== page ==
Letter from Langdon: Follow the Money
China has already siphoned cash from Missouri’s coffers. Now the state Legislature seems intent on pouring more money into big, foreign ag by allowing increased international land sales and protecting nuisance industries.
Photo by AFP – Getty Images A customer selects the pieces of pork, supplied by Shuanghui, which controls China’s largest meat-processing company, at a supermarket in Yichang, central China’s Hubei province this week.
No doubt about it. China has the money.
We gave it to them.
That was the case a few years back when a Chinese company led Moberly, Missouri, taxpayers astray by running off with a $39 million city bond passed to build an artificial sweetener factory.
Now another Chinese corporation wants to buy Smithfield Foods for $4.7 billion.
The stakes just got higher, and so might the fall out.
Back in 2009 the Missouri General Assembly made Smithfield subsidiaries in the state “permanent nuisances.” That designation limits those operations’ accountability and liability in one neatly wrapped legislative package. You have to wonder what happened in the months leading up to that deal. It’s possible that when the Legislature was considering the special treatment for Smithfield subsidiaries in the state, the meat company was already in talks with the Chinese purchaser, Shuanghui Limited.
Was that legislation a key component to finalizing Smithfield’s sale?
Now Smithfield, under the ownership of Shuanghui Limited, could grow pork production in Missouri by 20% without facing any serious liability penalties at all.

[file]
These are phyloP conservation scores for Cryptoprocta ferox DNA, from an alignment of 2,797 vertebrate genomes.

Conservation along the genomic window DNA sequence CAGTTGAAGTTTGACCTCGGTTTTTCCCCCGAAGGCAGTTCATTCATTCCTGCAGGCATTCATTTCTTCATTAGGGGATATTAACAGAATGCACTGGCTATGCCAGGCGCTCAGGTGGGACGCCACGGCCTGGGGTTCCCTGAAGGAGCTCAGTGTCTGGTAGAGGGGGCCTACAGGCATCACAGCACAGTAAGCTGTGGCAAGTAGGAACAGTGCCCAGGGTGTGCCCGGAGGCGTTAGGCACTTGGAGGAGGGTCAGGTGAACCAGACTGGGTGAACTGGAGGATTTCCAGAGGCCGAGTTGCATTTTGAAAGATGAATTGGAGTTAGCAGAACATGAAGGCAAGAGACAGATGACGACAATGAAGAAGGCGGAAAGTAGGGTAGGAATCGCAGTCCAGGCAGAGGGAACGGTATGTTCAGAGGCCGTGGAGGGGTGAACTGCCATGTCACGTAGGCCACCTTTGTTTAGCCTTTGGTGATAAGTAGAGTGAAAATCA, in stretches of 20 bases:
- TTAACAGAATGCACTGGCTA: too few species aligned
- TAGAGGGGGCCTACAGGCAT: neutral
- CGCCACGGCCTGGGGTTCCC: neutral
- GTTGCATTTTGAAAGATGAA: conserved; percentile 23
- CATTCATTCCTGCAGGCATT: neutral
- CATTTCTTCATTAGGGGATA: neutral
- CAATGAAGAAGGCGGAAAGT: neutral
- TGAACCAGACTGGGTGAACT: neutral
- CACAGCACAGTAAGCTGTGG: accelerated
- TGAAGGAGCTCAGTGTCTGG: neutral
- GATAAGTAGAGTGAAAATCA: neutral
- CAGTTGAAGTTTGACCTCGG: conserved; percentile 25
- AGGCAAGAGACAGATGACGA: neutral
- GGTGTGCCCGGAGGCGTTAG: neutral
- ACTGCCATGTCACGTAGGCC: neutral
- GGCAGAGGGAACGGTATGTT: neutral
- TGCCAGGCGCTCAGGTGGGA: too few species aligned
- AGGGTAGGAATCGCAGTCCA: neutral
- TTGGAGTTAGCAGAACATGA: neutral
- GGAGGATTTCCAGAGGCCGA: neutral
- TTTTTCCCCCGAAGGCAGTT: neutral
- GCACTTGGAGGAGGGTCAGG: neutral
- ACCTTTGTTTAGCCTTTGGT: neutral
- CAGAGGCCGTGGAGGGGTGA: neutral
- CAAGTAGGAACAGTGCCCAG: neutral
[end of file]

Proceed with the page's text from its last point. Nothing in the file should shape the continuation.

China has been responsible for shipping to U.S. consumers cancer-causing chemicals in dry wall, baby formula and pet food.
Will pork be different? Maybe. That’s because our-made-in-America pork will be going the opposite direction to feed newly affluent consumers in China.
The pro-China legislative package got even bigger this year when the Missouri General Assembly stepped up to approve foreign ownership of Missouri farmland. At first limited to one half percent, then upped to 1 percent, it’s an arbitrary number that could easily move higher along with foreign temptation to own Missouri.
Gov. Jay Nixon vetoed the foreign-ownership bills. But the sentiment in the rest of Jefferson City seems to be if they want it, let them have it all?
State Representative Casey Guernsey was quoted as saying he was only trying to make the law clearer by requiring state approval of foreign purchases. We have foreign ownership already. They’ve been skirting the law for years.
So why not make it legal?
Does it never occur to anyone simply to enforce the laws we have?
It’s become easy to predict Missouri legislative support of industrial agriculture. As an editorial in the St Louis Post Dispatch pointed out, public disclosure of China’s intentions wouldn’t have changed the outcome of Missouri legislation. But it would have been interesting to see locally elected lawmakers struggle to justify a Missouri alliance with Communist China, especially while Chinese Internet hackers on the mainland attack and steal U.S. military and industrial secrets.
Federal officials have already said this will not affect national security. It’s only food after all. And Smithfield management hasn’t impressed investors. The buyout is popular with them.
(Five top Smithfield executives get to keep their seven-figure jobs by the way–for the time being.)
Smithfield’s acquisition gives a major Chinese corporation unfettered access to assets they would unlikely be able to duplicate here, including an East Coast port capable of importing significant supplies of oil seeds and feed grain from South America. Those supplies would be in direct competition with Missouri corn and soybeans for what we once thought of as a captive domestic livestock market.
Are Chinese-owned hogs in Missouri still considered domestic?
Maybe it’s only business. But still, it would be nice to see the General Assembly rise up in defense of Missouri’s smaller family farms.
Unfortunately, we don’t have the money.